Health HeadlinesNPR
November 17, 2008 Find your station
Faith Matters
Boy On Life Support Stirs Debate On Faith, End-Of-Life Care
Motl Brody, a 12 year-old Jewish boy from New York, was diagnosed with a brain tumor earlier this year and is now brain dead. The boy's doctors say they've done all they can to save his life, and it's time to end treatment. Brody's parents, citing religious convictions, oppose removing their son from life support. Brody's fate could eventually be left to the courts. Rabbi Dr. Edward Reichman discusses personal faith, ethics and end-of-life care.

Your Health
Happy Tunes May Make For Healthier Hearts
Researchers report that listening to joyful music can cause blood vessels to dilate, increasing blood flow — which is good for cardiovascular health. Michael Miller, principal investigator of the study, explains the brain-body link and which songs may make for healthy hearts.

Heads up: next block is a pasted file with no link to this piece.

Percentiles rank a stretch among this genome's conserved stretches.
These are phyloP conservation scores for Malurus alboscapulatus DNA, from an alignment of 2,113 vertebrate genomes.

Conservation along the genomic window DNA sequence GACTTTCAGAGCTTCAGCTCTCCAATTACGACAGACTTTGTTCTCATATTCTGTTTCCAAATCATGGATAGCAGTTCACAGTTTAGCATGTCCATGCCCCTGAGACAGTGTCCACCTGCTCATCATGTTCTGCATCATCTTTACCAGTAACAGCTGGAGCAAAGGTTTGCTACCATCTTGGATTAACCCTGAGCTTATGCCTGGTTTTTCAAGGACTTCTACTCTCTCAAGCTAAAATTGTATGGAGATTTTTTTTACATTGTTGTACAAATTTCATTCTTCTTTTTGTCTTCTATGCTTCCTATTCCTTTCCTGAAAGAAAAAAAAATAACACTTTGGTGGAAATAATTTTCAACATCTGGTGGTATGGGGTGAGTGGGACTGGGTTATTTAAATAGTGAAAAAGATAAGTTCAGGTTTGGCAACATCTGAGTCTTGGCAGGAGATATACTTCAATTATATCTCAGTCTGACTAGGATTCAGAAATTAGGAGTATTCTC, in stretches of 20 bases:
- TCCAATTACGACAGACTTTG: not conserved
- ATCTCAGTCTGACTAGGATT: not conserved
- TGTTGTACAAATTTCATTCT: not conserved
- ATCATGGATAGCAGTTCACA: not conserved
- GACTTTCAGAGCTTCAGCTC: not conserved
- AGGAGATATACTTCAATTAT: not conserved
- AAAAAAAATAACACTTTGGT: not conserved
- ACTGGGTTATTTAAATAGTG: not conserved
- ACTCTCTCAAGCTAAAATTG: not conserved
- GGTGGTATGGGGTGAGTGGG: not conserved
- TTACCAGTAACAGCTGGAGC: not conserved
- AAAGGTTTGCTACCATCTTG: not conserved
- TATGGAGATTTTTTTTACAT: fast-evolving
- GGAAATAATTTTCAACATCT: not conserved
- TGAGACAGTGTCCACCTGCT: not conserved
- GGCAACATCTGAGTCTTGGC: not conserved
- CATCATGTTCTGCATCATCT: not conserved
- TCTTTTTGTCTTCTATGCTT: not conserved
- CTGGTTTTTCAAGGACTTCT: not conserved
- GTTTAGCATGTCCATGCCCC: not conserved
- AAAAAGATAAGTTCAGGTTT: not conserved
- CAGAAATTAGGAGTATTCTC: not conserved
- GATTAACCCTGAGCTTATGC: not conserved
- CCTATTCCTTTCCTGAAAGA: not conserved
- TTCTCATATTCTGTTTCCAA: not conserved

Your Health
Should Healthy People Take Statins?
A study in The New England Journal of Medicine suggests that the drug Crestor, typically used for reducing cholesterol levels, may reduce the risk of heart disease for people with normal cholesterol levels. But do the potential benefits offset the risks and cost of the drugs?

Your Health
In Lowering Cholesterol, How Low Do You Go?
This week's new study showing that a cholesterol-lowering statin drug can cut the risk of heart attack or stroke has opened up a debate over how aggressive doctors and patients should be when it comes to using statins — and who should take them.

Your Health
Many Patients On Cholesterol Meds Stop Treatment
While statins have been shown to cut the risk of heart attacks and strokes, about half of patients quit taking the medicine after a year. One recent study shows that people stop statins for two reasons: They lack a clear understanding of how the medicines work, and they don't trust their health care providers.
Holidays
A Thanksgiving How-To
If you've ever cooked a Thanksgiving meal, what are your tips for getting things to turn out just right? Chris Kimball of America's Test Kitchen helps sort through the advice. And if you've had everything go wrong — utterly and horribly wrong — share your story here.
More Health Stories»
© 2008 NPR